Whack the Cliché

By Mark Stevens

Is it possible to write a 100,000-word novel that is devoid of clichés?

Completely scrubbed free of all tired descriptions, predictable scenes, over-used descriptions, seen-them-all-before characters?

A panel* on clichés at Left Coast Crime last month in Portland sparked my thinking.

First, check this out:

The word cliché is drawn from the French. (My source is Wikipedia; there are several versions of this.)

In printing, "cliché" was the sound made by a printing plate—one cast from movable type—when it was used. This printing plate is called a … wait for it

A stereotype.

When letters were set one at a time, it made sense to cast a phrase used repeatedly, as a single slug of metal. Thus, “cliché” came to mean such a ready-made phrase.

Cliché—ready-made. Too easy. Banal, commonplace, shop-worn, old-hat, hackneyed.

Sound like a novel you want to read?

A side note, also from Wikipedia: Most phrases now considered cliché originally were regarded as striking, but have lost their force and impact through overuse. The French poet Gérard de Nerval once said "The first man who compared woman to a rose was a poet, the second, an imbecile.”

OK, imbeciles, join me over here in the land of predictability and tell me: how do you avoid them? How do you avoid the ready-made crap?

These were a few cited by the Left Coast Crime panel:

The sassy Latina detective, say. Or staging a high-speed chase in the city (and no cops follow or give chase as well). The “slight” gunshot wound in the shoulder, yet our hero carries on. Isn’t a ticking clock, the device itself, a cliché?

Here’s one I can’t stand: the bad guy manages to bring a knife a few millimeters from our hero’s eyeballs, yet the hero’s resistance is j-u-s-t enough to hold it off. Ack!

There are cliché scenes, cliché gestures, cliché sayings, cliché lines of dialogue, too.  "Cover me, I'm going in!" "Is this some kind of sick joke?"

How do you keep the writing fresh, original?

Fill in the blank. As tough as _____.  As cool as a _____.


I mean, 100,000 words—all those characters, all those scenes and all that prose: how do you make sure it’s all original? Fresh?

And, should it be?

Wouldn’t that be exhausting? Can an entire cast of characters in a well-populated novel, every bit of description and every line of dialogue … be original?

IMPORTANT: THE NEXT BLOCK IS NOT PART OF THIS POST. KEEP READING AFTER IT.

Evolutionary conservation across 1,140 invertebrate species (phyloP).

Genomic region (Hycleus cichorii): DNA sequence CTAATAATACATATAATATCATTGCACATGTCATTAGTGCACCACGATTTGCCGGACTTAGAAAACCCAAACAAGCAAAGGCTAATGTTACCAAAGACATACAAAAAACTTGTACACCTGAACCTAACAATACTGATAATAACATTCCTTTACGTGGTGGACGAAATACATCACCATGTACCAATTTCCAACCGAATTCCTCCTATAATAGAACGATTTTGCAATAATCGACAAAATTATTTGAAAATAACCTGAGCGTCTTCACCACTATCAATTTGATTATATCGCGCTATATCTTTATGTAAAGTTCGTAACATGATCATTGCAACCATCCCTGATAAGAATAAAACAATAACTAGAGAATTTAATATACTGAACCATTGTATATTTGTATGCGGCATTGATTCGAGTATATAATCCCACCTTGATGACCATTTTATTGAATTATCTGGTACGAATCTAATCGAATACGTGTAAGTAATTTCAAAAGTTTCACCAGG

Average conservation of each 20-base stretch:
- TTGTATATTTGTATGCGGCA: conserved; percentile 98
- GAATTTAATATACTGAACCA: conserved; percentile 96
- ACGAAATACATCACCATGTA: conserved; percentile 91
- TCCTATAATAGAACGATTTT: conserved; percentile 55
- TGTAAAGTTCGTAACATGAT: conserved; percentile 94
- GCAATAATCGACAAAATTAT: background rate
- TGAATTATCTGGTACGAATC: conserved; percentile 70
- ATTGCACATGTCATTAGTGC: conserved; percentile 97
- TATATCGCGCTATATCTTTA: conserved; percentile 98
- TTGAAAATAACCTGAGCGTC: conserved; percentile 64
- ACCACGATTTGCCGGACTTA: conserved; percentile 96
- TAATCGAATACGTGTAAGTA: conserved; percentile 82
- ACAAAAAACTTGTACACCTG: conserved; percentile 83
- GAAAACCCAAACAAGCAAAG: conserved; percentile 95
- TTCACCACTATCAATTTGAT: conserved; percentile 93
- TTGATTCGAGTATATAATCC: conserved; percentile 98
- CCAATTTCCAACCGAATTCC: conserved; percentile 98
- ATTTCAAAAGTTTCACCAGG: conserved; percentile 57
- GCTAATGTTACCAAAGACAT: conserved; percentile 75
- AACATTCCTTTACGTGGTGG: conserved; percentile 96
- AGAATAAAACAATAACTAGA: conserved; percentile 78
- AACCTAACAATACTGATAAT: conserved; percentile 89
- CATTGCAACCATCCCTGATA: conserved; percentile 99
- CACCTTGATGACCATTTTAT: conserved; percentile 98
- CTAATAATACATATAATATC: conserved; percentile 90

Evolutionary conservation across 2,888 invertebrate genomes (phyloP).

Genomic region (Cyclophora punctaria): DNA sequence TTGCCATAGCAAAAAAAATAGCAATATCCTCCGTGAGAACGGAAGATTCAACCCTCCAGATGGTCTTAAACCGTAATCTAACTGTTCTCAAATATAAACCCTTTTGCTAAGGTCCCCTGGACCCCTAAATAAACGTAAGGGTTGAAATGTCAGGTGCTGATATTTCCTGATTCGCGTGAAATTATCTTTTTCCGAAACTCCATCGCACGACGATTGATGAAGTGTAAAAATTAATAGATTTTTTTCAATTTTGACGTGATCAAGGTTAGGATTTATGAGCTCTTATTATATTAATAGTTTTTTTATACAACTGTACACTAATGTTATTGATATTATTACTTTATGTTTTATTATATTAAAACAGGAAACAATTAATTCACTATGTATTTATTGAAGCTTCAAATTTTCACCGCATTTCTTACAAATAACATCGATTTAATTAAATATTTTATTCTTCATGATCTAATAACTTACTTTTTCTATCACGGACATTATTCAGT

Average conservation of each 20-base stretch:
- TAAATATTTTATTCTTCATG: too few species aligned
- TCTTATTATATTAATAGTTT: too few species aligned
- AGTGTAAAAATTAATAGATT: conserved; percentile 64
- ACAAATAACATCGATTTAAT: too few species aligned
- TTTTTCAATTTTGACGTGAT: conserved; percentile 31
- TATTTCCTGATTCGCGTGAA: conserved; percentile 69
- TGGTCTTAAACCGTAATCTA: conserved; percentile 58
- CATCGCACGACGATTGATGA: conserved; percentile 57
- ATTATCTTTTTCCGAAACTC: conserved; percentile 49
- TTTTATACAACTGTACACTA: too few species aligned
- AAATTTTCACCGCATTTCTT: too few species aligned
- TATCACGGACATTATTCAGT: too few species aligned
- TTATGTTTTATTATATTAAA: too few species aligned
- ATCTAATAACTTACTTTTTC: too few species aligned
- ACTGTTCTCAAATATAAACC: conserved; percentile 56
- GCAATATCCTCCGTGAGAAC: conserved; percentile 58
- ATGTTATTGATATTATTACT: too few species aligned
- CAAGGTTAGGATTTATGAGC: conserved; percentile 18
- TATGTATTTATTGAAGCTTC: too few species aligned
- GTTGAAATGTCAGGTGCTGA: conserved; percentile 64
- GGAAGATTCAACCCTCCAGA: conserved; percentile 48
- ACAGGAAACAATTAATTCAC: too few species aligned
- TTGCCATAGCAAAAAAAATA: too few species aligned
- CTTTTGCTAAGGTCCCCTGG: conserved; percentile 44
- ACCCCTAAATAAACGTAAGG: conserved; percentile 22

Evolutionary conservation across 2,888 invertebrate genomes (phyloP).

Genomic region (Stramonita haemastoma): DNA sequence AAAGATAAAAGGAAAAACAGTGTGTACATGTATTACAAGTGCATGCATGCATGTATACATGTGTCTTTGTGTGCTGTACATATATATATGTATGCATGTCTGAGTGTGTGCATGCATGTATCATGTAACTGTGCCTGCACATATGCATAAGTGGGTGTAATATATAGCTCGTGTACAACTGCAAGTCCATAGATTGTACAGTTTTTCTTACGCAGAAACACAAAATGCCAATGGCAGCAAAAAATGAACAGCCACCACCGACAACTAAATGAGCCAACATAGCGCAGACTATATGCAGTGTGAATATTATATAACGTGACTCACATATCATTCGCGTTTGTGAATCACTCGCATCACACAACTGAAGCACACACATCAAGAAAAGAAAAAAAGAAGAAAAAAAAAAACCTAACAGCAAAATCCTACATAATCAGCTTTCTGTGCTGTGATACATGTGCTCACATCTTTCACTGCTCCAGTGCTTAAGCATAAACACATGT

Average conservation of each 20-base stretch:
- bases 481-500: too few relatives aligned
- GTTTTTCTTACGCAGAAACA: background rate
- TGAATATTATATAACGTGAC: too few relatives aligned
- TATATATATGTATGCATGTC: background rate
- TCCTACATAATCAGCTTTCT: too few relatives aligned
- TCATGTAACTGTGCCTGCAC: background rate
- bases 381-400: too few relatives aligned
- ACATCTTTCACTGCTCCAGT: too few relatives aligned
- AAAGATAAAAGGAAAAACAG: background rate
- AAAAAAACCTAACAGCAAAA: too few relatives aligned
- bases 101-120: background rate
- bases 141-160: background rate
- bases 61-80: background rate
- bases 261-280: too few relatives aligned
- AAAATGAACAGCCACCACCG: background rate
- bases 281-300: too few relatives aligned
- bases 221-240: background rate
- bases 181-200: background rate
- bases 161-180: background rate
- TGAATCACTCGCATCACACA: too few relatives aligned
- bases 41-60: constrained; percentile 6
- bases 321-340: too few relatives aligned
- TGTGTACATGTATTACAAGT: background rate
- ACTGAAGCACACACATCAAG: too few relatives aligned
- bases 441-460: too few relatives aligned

Martin Amis thinks so: “All writing is a campaign against cliché. Not just clichés of the pen but clichés of the mind and clichés of the heart.”

So there’s a standard for you.

Worth shooting for?


* The LCC panel was The Taste of Copper and the Smell of Cordite: Clichés in Crime Fiction. Panelists included David Corbett, Lisa Alber, Blake Crouch, Bill Fitzhugh and James Ziskin.

Mark Stevens
Mark Stevens is the 2016 RMFW Writer of the Year. He writes the Allison Coil Mystery Series, including Antler Dust (2007), Buried by the Roan (2011), Trapline (2014), and Lake of Fire (2015). Buried by the Roan, Trapline, and Lake of Fire were all finalists for the Colorado Book Award; Trapline won. Trapline also won the 2015 award in genre fiction from the Colorado Authors League. Kirkus Reviews called Lake of Fire "irresistible." More about Mark on his website.

5 thoughts on “Whack the Cliché

  1. Mark, I LOVE this post! Perhaps the word cliché is one itself? Words are in place to help us communicate. We “shorthand” with acronyms like LOL and BTW in our everyday need to get through to someone. But a book (no matter the word count) is a dedicated piece of art that not only tells the reader “what happened,” but is meant to say it in such a way that the reader remembers the story long after he or she has forgotten that grocery shopping list, the thank-you note, or the break-up-by-text moments. That’s why we take our time to write long in the first place. We, as authors, want our words to have impact because we are passionate about our stories and what they may mean to our reading public. So while everyday writing is welcome to use and over-use the cliché, when it comes to writing a novel, let’s spend the time necessary to create original phrases and images. And here’s my favorite cliché: Have a Nice Day! 🙂

  2. I’m already self-conscious about cliches because my critique group is so good at catching them. It’s a healthy challenge to our creativity to come up with new ways to say the same old thing. Excellent post, Mark.

  3. That’s one of the things I love about the hard-boiled writers like Chandler. They could turn a potential cliche into a thing of beauty. To wit: “I belonged in Idle Valley like a pearl onion on a banana split.”–The Long Good-bye.
    As for your fill-ins, how about:
    Tough as a cowpuncher’s backside.
    Cool as a mortician’s smile.

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